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Art Deco in Italy- I
Story of Art Deco Style Part I: Rome Quartiere Coppede'
We were taught at school, or better still we were brainwashed, into believing that languages were divided into two broad categories: those that were generally defined as "living" and those considered as "dead" languages. The former were those languages spoken in some part of the globe, while the latter were only studied, but did not constitute a means of communication anywhere in the world except under exceptional circumstances when used for dialogue at elevated cultural levels.
Among the spoken languages, Italian is one of those experiencing strong evolution, and every day one finds oneself confronted by new unknown words that initially seem to be either mistaken or else a deviation from correct language usage. In fact, many of these terms are born, inadvertently or by necessity, to indicate an object or concept that the official language does not accommodate.One word, born out of similarity with the term "antiquariato" (antique or pertaining to antiquity) which was quickly assimilated in the spoken language and is now regularly used, is "modernariato" (modern or pertaining thereto).This term reflects the adaptation of terminology to describe something new and previously non-existent, a need which had never before arisen in the field of aesthetics.
Styles often lasted the length of the life of the monarch that had inspired them and had adopted them, for example the styles of furniture of Luigi XV - Luigi XVI , or Empire. The new styles always represented an evolution or refinement of previous trends, but past styles were never ridiculed or briskly set aside as had been the case for that which today is considered "modernariato".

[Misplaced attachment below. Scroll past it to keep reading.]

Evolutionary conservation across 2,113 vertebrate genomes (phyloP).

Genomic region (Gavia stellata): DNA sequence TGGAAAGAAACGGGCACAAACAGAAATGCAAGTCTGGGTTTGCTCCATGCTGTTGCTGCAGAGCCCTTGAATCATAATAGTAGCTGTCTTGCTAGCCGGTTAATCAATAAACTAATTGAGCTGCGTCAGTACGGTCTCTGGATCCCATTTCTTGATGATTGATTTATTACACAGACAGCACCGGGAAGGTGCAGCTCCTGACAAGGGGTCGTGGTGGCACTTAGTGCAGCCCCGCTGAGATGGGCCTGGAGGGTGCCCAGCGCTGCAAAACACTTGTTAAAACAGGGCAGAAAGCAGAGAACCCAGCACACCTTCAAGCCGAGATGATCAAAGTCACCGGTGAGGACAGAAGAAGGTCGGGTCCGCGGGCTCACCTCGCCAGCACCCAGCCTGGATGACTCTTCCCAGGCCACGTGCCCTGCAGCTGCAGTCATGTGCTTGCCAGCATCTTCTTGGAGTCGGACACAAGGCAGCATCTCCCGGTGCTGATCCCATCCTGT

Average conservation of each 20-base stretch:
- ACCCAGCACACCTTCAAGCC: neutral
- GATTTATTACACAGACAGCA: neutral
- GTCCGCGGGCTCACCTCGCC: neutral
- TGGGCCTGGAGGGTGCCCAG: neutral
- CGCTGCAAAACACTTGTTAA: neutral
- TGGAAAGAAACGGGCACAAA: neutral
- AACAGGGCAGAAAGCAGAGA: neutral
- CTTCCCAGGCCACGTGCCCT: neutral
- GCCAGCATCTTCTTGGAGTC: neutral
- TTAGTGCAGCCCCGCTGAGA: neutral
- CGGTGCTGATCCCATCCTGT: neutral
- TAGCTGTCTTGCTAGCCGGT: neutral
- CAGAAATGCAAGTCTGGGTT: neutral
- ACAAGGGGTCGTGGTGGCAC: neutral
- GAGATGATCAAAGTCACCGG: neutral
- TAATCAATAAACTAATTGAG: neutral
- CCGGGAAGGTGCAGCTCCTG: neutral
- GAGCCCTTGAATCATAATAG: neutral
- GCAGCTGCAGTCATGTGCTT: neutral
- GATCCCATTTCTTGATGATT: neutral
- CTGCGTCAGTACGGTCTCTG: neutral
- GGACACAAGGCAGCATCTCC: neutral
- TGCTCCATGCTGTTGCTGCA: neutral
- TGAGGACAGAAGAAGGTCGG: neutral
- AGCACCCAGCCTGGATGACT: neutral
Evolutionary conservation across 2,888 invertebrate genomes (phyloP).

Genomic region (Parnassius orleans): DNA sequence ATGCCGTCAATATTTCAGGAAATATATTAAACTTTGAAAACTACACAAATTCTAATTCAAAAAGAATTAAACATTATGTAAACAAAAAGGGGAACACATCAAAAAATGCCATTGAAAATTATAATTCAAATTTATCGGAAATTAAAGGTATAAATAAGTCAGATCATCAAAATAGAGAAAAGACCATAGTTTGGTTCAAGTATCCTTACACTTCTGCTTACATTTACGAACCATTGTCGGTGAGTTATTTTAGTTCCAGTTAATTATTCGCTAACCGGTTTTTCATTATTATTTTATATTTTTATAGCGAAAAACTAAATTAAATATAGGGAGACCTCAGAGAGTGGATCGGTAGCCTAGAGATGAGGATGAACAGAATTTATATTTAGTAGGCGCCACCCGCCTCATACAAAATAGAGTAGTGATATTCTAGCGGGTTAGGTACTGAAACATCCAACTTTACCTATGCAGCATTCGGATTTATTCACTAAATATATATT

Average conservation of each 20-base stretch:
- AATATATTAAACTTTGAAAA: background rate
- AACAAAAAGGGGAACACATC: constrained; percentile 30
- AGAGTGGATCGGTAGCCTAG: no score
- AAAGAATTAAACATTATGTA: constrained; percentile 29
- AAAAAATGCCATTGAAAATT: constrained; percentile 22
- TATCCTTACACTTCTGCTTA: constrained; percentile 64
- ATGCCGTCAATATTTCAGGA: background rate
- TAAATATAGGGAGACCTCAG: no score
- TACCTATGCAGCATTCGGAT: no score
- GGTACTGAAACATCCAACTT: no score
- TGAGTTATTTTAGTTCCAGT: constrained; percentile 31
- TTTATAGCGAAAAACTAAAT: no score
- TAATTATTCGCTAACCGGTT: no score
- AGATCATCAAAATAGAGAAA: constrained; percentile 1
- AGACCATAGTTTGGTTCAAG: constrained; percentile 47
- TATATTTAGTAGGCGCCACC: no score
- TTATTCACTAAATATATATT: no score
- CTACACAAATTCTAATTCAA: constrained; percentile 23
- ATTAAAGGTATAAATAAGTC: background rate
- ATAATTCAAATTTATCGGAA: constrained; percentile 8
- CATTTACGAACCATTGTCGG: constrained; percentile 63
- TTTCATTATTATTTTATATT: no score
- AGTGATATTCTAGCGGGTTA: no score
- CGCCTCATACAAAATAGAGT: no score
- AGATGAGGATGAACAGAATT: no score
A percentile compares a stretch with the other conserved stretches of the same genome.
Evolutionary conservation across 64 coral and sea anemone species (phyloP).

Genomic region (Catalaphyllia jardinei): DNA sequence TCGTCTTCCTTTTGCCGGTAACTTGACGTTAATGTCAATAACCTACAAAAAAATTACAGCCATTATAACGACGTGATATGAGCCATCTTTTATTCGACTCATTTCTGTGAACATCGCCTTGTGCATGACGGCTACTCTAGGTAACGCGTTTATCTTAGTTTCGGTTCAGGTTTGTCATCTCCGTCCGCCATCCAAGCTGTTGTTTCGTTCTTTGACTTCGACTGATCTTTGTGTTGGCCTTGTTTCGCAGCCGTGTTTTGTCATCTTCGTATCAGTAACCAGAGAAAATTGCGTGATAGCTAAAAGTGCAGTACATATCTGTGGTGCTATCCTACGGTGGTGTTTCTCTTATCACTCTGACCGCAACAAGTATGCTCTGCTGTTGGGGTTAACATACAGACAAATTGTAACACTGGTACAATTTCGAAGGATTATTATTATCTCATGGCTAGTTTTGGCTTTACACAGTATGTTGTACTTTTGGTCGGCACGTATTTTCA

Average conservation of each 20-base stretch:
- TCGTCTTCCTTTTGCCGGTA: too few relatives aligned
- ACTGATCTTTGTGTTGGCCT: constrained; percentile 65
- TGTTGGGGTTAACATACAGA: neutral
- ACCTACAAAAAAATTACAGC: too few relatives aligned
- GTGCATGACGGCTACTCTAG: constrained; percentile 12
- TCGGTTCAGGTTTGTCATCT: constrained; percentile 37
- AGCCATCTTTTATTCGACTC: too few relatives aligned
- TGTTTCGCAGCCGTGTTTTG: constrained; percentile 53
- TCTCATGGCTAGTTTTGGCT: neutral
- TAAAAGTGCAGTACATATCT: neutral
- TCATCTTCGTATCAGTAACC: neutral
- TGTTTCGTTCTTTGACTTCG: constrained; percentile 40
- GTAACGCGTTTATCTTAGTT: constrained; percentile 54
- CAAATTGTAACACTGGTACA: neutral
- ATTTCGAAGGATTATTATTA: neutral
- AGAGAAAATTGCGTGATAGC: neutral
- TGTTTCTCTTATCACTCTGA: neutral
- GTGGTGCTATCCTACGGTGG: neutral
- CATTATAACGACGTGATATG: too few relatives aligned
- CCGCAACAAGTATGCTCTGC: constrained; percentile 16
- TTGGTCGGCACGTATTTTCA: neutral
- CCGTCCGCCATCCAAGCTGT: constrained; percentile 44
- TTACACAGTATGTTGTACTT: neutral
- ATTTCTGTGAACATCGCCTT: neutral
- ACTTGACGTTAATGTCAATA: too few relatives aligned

In the immediate period following World War I, there occurred the extraordinary birth of the styles of "Art Nouveau" and "Art Deco" which extended to all areas. Whereas, previously a style had influenced architecture, furniture or ornamental objects, these two styles became so widespread as to affect objects that until then had remained unchanged for centuries, for example cooking ware, posters etc along with the usual impacts on architecture, furniture and similar. No object was able to withstand the influence of these new aesthetic styles, not even coffee pots or faucets.
In the city of Rome, an exceptional event occurred. An architect by the name of Gino Coppede' managed to obtain a commission to develop an entire neighborhood. Everything, down to the last detail of banisters, staircases and doors, was realized following the guidelines of the new style.
Even the smallest pieces of visible marble or bricks were sculpted or designed as though they were valuable pieces of furniture. Beneath one of the arches located on the public street, a chandelier was installed that was not a road lamp, but rather an enormous light fixture similar to that which might be found in the dining room of a upper middle class home.This neighborhood, that has not experienced any damage since the last World War, is fully inhabited and is called the "quartiere Coppede" (Coppede' neighborhood).
Images by Pasquale Comenga